The young professionals and middle aged individuals are usually more banking savvy and would be looking to increase their already earned money through investments. This is the group focused on better interest rates and better returns on investments rather than direct borrowing unless absolutely necessary. The ‘investment’ need of young and middle-aged professionals can overlap with borrowing needs when buying a house or setting up a new business becomes a priority. Yet these are again investments so the 30-55 year old are mainly looking for investments and banking help to satisfy their investment needs during the crucial ‘building up’ phase of their life. The late middle age to old age is marked by a heightened fear of life’s losses and the need to save for the future. We are attuned to worry about the future and mainly about old age and dependence. The decline of physical strength and a productive work life being very real, we want to save for old age, which begins after 50 and continues at least until 70. Although this realization should occur to us earlier, we usually don’t seem to manifest our saving needs until we at least reach late middle age. During the late middle age, the banking needs are primarily motivated by a ‘saving’ need and clients in their late middle age are looking to save their earnings and not too concerned with investments. This is a time when people begin to consciously move away from social and professional life, although very gradually. Elderly men and women simply want their money to be there when they need it during this ‘moving away’ phase of life.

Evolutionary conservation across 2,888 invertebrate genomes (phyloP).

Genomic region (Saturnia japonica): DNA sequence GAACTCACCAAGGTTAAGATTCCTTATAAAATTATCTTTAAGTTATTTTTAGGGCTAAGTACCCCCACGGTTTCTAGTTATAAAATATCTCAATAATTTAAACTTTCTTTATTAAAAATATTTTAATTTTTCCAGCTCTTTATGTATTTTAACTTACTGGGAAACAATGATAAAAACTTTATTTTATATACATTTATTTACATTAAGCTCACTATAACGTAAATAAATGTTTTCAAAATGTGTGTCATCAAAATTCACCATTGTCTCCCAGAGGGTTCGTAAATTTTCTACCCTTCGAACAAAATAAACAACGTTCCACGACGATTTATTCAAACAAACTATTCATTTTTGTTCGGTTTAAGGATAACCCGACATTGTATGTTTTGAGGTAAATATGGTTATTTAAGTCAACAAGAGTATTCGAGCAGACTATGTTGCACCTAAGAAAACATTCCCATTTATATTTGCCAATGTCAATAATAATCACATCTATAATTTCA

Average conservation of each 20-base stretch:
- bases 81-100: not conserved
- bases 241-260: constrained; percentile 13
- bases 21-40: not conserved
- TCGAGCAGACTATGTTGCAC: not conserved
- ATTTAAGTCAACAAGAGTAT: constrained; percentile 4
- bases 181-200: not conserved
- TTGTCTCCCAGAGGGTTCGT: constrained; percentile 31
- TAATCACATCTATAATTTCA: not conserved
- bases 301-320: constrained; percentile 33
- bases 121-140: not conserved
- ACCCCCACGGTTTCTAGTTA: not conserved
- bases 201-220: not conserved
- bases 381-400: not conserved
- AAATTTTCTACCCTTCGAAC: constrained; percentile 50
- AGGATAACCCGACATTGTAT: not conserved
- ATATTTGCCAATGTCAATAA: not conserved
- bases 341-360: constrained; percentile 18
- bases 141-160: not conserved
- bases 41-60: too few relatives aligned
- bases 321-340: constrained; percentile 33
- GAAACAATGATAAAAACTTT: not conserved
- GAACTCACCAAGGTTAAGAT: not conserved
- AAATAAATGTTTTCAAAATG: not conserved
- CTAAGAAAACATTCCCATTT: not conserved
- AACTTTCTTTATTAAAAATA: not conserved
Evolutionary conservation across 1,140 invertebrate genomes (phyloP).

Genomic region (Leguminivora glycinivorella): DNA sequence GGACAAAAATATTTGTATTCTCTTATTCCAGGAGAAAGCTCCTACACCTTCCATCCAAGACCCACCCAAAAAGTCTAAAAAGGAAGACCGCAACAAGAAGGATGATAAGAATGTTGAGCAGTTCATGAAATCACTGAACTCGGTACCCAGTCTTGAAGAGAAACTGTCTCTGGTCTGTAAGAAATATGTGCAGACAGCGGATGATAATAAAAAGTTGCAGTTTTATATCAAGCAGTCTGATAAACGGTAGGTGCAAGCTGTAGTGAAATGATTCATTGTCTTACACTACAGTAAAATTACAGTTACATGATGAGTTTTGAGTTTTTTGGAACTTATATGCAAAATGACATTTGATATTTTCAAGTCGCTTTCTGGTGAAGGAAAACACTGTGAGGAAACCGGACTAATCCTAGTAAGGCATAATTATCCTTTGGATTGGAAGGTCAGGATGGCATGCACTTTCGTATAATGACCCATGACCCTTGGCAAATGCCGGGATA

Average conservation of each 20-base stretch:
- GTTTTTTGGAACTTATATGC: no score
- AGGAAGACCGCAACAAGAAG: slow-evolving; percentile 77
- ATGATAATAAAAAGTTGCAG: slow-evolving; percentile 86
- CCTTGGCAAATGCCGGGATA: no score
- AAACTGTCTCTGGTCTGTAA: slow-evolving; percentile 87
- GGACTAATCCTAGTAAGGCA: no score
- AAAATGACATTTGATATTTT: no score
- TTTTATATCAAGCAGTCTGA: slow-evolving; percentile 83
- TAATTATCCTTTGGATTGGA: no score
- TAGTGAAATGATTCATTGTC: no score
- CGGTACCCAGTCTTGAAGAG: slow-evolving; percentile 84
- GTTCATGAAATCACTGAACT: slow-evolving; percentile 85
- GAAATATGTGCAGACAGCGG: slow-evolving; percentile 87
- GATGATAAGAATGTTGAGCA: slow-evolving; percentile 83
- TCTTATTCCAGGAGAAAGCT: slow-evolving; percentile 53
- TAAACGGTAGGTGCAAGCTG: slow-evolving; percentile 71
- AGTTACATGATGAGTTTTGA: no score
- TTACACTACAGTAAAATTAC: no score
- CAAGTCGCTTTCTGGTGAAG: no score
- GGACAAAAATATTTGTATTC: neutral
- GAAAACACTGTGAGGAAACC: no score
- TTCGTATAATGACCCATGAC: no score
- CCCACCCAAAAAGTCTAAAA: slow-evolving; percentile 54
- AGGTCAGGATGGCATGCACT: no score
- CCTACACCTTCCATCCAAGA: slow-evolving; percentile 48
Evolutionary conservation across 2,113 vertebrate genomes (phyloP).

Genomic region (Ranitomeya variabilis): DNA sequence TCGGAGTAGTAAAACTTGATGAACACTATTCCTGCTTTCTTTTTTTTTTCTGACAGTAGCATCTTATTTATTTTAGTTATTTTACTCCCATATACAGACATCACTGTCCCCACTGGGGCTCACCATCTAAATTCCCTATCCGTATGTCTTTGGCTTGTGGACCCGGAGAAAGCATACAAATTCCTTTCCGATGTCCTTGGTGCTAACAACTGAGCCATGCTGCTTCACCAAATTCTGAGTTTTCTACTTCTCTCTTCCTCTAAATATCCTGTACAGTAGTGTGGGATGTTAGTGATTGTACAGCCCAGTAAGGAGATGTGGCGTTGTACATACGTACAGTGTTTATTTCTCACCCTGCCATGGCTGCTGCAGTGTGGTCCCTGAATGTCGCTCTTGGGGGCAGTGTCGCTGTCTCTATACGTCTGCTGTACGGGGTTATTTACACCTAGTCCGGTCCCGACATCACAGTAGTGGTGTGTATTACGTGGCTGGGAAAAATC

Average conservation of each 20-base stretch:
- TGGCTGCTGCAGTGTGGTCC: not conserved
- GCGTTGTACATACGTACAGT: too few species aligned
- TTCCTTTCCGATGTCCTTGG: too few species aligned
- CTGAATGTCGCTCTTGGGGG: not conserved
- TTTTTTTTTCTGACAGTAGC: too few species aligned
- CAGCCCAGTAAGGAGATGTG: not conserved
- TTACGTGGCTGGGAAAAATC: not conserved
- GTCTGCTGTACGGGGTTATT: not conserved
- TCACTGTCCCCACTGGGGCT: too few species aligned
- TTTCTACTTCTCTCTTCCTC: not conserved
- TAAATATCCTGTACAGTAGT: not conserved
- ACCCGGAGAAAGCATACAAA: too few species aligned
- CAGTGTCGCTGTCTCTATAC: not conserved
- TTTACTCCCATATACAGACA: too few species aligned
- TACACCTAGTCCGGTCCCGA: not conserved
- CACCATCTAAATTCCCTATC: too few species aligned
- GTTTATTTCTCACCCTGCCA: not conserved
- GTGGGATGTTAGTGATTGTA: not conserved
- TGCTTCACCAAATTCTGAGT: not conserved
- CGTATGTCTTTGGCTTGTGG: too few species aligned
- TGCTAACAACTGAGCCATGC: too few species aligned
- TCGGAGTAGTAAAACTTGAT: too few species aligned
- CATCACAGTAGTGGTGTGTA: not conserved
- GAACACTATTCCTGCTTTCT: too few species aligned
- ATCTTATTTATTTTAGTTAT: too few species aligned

Of course during very old age, the need to borrow, invest or save declines progressively. The psychological phases described above are general and do not consider individual differences. Many people develop saving or investment needs early in life and there could be social and cultural patterns in banking and financial behavior of individuals. Considering a more subjective/individualistic viewpoint, the borrowing, saving and investment needs of any individual can be interestingly explained with the help of psychoanalysis. Freud suggested that all of us go through oral, anal, phallic, latency and genital phases of sexuality in our childhood and our personality patterns are largely shaped by whether we have effectively resolved conflicts during this period or simply become fixated at a certain stage. Thus anal retentive personalities are those who have excessive need for control or precision so these individuals are more likely to save from a very young age and even show extreme parsimony in money matters or banking behavior. The anal expulsive personality is the one who wastes too much so these individuals will be interested in excessive borrowing and can turn their credit history into a mess. The oral aggressive personalities are the ones who are ambitious and have extreme investment needs and although this may be a positive aspect, bankers should be aware of the more psychological aspects of individuals before lending them too soon. Maybe banks should perform psychological tests on individuals before lending to understand which clients are likely to repay and which clients are not likely to fulfill obligations and maybe then we will be able to avert banking disasters in the future.